UNTOLD STORIES: SAMUEL ETO'O

UNTOLD STORIES: SAMUEL ETO'O

Born in Douala Cameroon on the 10th March 1981, Samuel Eto’o, like many young men in Africa, grew up dreaming of playing professional football in Europe. Luckily for young Samuel he was a precocious talent. By his tenth birthday he was already playing for one of the countries top junior sides, Kadji sports academy.

In 1992 it was announced that the side would be going to Europe to test themselves against some of the best junior sides in France. For then 11 year old Samuel Eto’o it was his first chance of realising his dream. 

When it came time to return to Cameroon young Samuel would not be with the side.

 

 

Indeed he would not be located for six months following his disappearance midway through the tour. Eventually he was discovered living with his sister who had emigrated to France some years earlier.

He was returned home but his ambitions to break into European football did not end there. By the time he turned 13 he was back in France, this time attempting to arrange his own trials with French clubs. Once again however, he would be unsuccessful. It was not for lack of talent but simply that no clubs wanted anything to do with a 13 year old with no papers or documentation. 

Despite his incredible initiative he returned to Douala and to the Kadji Sport Academy. The next time he found himself in Europe would be scarcely believable for the boy who had dreamed of playing there for so long.

 

 

He would not simply find himself on the books of a European club but with the single most storied club in European football history. Real Madrid. 

After shining with Kadji SA a 16 year old Eto’o began his involvement with the Cameroonian national team. It was here that a scout from Madrid would get wind of the teenager and sign him up.

 

 

His young age meant that he was immediately incorporated into the Real Madrid B team but months after his arrival the side were demoted to the third tier of Spanish football. A league which, at this time, non EU-players were banned from competing in. The now 17 year old was instead loaned to second division outfit Leganes for the 97/98 season. 

4 goals in 30 games was a start but it would be the 98/99 season that would prove to be possibly the most consequential of his entire career.   

A loan to La Liga side Mallorca would see him score six in thirteen, leading the side to pay a club record fee to make the move a permanent one. In the end he played just 3 times for the Madrid senior team. It would be at Mallorca that Eto’o the superstar would emerge.

 

 

After battling for everything in his career, from arranging his own trials in a foreign land at 13 to trying to prove himself worthy of the Madrid first team at just 17,  Eto’o had finally found an environment of love and acceptance. 70 goals in 165 games certainly helped Eto’o become a hero to the people of Mallorca, but it was his warmth for those who came to see him week in week out that made his relationship with the club so special.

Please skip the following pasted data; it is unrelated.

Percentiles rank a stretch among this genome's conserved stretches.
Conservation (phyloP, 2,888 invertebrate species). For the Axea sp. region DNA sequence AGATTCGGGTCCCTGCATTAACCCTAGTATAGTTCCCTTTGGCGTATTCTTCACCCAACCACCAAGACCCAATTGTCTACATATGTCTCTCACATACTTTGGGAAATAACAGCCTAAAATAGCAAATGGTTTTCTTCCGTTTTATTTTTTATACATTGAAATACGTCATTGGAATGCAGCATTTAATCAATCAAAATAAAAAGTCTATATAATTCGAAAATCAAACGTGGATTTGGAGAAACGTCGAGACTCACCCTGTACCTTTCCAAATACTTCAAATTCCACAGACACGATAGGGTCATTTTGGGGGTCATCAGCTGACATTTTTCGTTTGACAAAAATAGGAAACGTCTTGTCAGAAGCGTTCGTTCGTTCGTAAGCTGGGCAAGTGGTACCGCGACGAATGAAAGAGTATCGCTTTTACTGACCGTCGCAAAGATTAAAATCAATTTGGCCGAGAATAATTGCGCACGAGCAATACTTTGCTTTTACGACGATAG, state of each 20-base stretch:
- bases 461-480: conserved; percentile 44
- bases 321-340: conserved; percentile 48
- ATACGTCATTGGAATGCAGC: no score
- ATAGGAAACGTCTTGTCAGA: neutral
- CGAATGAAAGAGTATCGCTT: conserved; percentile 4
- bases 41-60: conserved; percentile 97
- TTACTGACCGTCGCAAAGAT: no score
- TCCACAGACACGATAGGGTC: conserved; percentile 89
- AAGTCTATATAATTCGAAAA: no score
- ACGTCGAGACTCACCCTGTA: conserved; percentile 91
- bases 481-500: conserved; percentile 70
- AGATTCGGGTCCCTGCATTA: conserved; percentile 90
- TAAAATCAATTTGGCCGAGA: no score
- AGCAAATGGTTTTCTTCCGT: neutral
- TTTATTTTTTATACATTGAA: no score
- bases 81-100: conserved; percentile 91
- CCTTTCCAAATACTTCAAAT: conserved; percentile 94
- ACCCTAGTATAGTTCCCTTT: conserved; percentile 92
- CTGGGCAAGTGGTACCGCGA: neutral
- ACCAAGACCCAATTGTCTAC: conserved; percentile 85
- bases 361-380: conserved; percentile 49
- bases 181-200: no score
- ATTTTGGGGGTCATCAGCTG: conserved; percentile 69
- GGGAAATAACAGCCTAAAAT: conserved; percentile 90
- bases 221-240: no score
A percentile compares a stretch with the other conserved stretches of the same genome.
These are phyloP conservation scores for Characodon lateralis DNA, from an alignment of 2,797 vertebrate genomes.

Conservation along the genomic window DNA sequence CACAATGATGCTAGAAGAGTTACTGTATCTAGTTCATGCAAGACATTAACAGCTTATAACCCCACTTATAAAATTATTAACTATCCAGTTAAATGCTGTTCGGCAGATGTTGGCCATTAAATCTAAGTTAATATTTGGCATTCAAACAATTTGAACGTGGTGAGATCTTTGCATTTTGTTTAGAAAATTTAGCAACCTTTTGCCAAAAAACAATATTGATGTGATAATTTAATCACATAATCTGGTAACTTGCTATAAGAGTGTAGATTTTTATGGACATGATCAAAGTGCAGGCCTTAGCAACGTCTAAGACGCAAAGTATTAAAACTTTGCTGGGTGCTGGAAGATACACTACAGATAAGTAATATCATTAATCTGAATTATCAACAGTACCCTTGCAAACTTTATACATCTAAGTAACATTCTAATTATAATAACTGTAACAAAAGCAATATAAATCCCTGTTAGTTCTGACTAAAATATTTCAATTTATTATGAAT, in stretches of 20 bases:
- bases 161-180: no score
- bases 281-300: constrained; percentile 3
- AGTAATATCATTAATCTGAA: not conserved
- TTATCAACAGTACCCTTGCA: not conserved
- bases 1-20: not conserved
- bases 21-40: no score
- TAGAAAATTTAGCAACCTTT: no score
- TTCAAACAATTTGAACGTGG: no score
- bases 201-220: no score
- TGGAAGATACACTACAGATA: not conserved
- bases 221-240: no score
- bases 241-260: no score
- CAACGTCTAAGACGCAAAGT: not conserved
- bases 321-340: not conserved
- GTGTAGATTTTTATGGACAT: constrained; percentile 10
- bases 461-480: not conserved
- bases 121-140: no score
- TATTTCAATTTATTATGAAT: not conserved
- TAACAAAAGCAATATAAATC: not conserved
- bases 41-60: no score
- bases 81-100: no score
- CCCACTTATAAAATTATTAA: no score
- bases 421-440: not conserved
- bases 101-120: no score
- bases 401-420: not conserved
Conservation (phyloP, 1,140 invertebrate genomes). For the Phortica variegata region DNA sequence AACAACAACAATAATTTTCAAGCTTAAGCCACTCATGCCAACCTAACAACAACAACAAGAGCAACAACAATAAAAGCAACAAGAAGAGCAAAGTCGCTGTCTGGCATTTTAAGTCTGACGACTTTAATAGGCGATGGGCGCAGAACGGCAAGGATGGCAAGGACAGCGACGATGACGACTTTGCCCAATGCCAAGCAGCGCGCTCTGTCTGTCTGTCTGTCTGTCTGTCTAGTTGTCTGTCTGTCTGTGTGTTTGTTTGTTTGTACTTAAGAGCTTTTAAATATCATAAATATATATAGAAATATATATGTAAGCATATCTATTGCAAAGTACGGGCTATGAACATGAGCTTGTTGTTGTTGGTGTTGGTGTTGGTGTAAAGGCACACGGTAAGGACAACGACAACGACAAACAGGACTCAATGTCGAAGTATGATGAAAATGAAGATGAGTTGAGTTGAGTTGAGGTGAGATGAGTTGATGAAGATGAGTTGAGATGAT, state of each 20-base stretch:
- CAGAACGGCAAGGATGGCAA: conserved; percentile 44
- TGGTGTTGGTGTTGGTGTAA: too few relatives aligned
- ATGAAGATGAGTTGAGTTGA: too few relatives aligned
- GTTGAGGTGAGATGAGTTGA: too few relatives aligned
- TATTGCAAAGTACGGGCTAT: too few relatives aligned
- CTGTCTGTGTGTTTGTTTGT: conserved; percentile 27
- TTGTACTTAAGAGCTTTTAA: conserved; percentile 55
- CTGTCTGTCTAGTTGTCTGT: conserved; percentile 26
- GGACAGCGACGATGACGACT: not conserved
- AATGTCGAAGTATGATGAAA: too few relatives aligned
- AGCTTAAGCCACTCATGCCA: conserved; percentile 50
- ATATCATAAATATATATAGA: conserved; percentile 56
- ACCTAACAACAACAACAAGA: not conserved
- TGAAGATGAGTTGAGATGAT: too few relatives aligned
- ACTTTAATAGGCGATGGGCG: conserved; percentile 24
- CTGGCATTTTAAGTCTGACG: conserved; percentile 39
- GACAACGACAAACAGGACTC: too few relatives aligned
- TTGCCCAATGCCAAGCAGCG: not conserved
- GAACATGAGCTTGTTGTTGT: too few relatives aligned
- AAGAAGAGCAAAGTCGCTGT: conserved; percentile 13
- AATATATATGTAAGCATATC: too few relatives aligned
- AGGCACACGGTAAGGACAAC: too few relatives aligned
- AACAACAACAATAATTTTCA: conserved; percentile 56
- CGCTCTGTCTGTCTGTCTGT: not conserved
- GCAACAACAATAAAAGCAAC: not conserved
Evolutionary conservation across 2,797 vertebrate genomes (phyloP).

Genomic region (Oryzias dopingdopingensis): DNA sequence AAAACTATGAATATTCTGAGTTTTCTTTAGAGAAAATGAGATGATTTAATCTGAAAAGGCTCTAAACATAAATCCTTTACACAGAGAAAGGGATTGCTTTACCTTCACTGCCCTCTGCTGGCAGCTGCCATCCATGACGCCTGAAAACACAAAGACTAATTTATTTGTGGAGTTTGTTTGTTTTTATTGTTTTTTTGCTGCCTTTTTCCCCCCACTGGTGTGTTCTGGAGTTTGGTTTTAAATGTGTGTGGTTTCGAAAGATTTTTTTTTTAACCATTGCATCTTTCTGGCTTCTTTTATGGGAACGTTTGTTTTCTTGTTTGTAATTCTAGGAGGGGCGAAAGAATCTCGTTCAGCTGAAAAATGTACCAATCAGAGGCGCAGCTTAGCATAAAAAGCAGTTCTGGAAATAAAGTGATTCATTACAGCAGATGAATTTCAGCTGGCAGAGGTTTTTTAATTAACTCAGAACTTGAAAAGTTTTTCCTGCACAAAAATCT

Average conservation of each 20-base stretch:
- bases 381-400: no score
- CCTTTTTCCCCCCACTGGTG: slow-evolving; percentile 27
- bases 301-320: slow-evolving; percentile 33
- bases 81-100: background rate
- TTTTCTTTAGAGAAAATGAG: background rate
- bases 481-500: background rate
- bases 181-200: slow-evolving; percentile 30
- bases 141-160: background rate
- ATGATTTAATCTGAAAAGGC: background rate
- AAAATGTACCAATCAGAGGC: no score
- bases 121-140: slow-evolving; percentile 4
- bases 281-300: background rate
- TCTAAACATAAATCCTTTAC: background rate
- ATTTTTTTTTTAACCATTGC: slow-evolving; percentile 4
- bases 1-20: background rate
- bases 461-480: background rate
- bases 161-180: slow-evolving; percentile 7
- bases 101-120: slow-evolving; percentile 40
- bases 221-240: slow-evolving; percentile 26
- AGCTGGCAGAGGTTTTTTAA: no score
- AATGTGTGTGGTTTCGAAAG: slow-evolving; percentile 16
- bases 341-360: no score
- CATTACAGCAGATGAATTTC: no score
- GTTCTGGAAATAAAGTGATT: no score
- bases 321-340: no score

It was 2003 when Eto’o, now the captain of Mallorca, famously payed for 30,000 euros worth of food for fans travelling to Elche to watch him lead the lead the side out for the Copa Del Rey final. Mallorca won the game 3-0, Eto’o scored two.

 

 

A year later Eto’o would be gone, snapped up by Barcelona for 24 million euros. From then on Eto’o would secure his legacy as one of the greatest footballers to ever have lived. 

In his first season with the Catalan outfit he became the leagues joint top scorer as Barca claimed the title and the next year after would see him become the first player to win African footballer of the year 3 times in a row (2003/04/05).

By the time Guardiola replaced Rijkaard in 2008, Eto’o was so highly thought of at Barca that he was the only established attacking squad member who kept his place. It’s widely claimed that a group of senior players, including captain Carles Puyol, had pleaded with Guardiola to keep him. 

Whatever ultimately led to the decision to keep Eto’o after Guardiola’s overhaul payed off immediately when he scored 30 league goals as a part of one footballs greatest ever front three’s alongside Messi and Henry. The opening goal of Barcelona’s two goal champions league final win vs Manchester United topped off a phenomenal year for Eto’o as the side completed an historic treble. 

By the end of the 2009 season he scored 100 league goals in just 5 seasons at Barcelona.

 

 

That summer, and with a year left on his contract, he rejected a new contract, one which reportedly had no increase to his base salary and was sent to Jose Mourinho’s inter Milan in a deal that saw Zlatan Ibrahimovic go the other way. 

His first season would see him become the only player to ever win back to back trebles with two different sides as he and Inter won Serie A, Copa Italia and, once again, the Champions League.

 

 

After two years he would, once again, be on the move. His destination Anzhi Makhachkal, the newly rich side from Russia’s remote south west. 

The move made him the highest paid player in football history. A move which many criticised as money grabbing and lacking in ambition but honestly, he’d won virtually all there was to win in the game. 

And as American basketball star John Wall remarked after criticism of a big payday he had been given “My kids’ kids’ kids should be fine.” 

Good for you, Samuel.

 

Words by Andy Gallagher

 

 

 

 

 

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